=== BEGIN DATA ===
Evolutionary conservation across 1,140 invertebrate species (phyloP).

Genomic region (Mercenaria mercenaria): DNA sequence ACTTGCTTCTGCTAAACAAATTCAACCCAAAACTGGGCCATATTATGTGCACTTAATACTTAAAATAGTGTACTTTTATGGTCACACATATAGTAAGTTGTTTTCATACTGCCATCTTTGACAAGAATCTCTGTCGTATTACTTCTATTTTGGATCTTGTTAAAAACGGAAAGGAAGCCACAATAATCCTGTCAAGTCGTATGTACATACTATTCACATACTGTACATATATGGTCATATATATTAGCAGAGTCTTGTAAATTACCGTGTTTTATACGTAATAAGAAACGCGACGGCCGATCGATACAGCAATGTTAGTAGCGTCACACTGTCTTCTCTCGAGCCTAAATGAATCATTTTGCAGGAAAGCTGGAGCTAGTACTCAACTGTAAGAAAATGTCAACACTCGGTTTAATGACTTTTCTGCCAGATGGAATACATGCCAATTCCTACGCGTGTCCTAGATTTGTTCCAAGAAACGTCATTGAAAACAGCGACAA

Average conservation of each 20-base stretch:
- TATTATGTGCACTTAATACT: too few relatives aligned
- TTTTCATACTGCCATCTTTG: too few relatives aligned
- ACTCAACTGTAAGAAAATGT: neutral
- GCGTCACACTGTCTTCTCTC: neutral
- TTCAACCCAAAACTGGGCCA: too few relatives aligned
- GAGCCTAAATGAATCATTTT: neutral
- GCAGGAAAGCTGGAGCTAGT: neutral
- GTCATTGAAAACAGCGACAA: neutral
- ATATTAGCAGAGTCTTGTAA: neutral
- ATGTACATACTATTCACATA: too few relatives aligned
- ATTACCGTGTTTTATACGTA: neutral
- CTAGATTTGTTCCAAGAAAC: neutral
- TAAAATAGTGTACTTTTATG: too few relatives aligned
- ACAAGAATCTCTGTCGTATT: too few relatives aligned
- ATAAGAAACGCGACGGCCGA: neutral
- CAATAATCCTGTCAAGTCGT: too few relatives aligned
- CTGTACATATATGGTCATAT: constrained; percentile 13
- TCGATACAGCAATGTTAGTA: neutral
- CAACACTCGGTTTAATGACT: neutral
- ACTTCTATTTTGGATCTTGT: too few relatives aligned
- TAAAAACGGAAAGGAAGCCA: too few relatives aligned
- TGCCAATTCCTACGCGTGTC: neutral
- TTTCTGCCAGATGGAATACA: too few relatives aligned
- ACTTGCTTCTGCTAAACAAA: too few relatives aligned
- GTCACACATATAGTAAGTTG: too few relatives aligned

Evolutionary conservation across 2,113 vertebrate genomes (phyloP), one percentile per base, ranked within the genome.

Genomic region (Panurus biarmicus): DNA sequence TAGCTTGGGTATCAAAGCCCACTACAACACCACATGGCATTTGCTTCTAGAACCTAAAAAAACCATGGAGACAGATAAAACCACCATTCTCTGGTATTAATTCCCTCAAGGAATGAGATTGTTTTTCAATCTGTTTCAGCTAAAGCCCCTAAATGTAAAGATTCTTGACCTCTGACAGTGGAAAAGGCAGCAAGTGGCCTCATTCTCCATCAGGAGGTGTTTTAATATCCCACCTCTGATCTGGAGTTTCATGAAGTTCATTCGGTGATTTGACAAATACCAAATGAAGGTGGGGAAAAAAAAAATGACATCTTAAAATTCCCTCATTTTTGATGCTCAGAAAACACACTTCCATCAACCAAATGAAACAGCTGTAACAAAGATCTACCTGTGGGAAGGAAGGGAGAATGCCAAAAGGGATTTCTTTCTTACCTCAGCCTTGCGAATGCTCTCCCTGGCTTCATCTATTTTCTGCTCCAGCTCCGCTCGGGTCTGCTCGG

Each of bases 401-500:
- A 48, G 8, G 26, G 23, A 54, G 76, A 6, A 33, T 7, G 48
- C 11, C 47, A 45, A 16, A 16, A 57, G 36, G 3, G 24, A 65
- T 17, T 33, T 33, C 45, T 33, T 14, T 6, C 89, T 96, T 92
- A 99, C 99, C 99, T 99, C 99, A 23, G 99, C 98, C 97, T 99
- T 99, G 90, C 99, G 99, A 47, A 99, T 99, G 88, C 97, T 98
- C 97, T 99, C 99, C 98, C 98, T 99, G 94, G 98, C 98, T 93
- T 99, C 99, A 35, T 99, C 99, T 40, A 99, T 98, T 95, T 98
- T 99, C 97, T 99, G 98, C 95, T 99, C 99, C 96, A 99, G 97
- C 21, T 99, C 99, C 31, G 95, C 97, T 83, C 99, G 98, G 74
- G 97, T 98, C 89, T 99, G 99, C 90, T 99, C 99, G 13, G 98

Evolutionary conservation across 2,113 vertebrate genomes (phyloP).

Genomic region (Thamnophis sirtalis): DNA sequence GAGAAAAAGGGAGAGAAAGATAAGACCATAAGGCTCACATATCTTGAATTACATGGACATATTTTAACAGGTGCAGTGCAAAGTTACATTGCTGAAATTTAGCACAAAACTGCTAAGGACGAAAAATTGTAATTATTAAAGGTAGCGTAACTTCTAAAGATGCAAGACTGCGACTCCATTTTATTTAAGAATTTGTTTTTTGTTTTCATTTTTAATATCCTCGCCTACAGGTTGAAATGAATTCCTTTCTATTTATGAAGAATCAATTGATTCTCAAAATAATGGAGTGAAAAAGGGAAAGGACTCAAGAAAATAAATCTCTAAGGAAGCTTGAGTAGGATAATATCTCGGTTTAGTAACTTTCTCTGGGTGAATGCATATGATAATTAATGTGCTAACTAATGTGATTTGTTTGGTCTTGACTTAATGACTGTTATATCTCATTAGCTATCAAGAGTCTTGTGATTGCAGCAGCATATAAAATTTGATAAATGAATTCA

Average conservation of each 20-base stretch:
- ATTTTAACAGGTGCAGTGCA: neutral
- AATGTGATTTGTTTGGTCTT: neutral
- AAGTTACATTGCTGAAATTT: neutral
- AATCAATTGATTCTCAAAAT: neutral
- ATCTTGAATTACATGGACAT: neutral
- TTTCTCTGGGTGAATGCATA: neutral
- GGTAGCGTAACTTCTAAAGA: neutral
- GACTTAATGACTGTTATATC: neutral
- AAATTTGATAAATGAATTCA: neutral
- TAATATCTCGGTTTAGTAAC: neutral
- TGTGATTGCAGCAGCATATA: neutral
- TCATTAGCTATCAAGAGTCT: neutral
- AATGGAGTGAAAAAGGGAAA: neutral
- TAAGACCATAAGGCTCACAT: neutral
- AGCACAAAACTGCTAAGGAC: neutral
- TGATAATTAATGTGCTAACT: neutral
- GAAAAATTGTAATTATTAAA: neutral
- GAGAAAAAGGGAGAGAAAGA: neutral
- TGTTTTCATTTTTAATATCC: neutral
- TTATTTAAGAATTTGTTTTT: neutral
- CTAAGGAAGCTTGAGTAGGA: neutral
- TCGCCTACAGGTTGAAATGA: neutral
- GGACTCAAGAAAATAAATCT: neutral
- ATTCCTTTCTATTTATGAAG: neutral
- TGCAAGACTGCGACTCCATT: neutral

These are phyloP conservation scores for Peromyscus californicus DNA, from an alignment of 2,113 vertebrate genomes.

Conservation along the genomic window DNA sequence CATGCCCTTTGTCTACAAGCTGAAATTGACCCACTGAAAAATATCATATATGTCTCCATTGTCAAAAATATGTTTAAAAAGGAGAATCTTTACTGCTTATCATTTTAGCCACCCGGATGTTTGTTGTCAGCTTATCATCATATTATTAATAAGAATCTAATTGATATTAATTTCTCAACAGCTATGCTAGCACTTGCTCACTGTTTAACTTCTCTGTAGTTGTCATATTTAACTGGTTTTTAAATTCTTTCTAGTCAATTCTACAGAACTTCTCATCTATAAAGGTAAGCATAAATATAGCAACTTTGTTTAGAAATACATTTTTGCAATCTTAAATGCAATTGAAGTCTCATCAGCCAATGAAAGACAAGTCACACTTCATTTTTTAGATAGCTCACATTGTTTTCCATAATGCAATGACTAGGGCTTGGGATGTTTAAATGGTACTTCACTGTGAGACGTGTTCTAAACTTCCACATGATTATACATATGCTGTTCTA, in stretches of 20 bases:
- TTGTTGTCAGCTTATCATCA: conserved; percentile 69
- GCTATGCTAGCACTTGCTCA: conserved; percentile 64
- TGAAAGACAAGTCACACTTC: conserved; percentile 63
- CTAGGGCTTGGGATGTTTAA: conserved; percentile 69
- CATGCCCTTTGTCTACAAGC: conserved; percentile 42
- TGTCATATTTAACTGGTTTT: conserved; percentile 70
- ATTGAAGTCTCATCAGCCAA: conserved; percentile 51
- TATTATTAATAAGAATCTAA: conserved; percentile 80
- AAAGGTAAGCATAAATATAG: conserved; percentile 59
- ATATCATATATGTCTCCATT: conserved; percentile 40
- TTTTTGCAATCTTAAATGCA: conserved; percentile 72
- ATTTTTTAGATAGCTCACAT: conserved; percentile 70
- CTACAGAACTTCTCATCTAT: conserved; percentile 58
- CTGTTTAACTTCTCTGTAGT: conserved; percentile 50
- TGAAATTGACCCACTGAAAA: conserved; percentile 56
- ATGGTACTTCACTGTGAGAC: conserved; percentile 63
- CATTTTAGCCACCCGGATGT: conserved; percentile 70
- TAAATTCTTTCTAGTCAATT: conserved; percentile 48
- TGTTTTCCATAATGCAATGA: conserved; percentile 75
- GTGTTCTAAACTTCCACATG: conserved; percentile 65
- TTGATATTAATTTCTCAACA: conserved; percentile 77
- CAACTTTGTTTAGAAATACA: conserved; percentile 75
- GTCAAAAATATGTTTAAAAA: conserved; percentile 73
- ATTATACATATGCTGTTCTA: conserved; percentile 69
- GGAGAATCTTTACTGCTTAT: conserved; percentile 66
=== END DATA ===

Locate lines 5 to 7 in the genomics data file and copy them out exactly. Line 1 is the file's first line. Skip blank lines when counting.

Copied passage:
- TTTTCATACTGCCATCTTTG: too few relatives aligned
- ACTCAACTGTAAGAAAATGT: neutral
- GCGTCACACTGTCTTCTCTC: neutral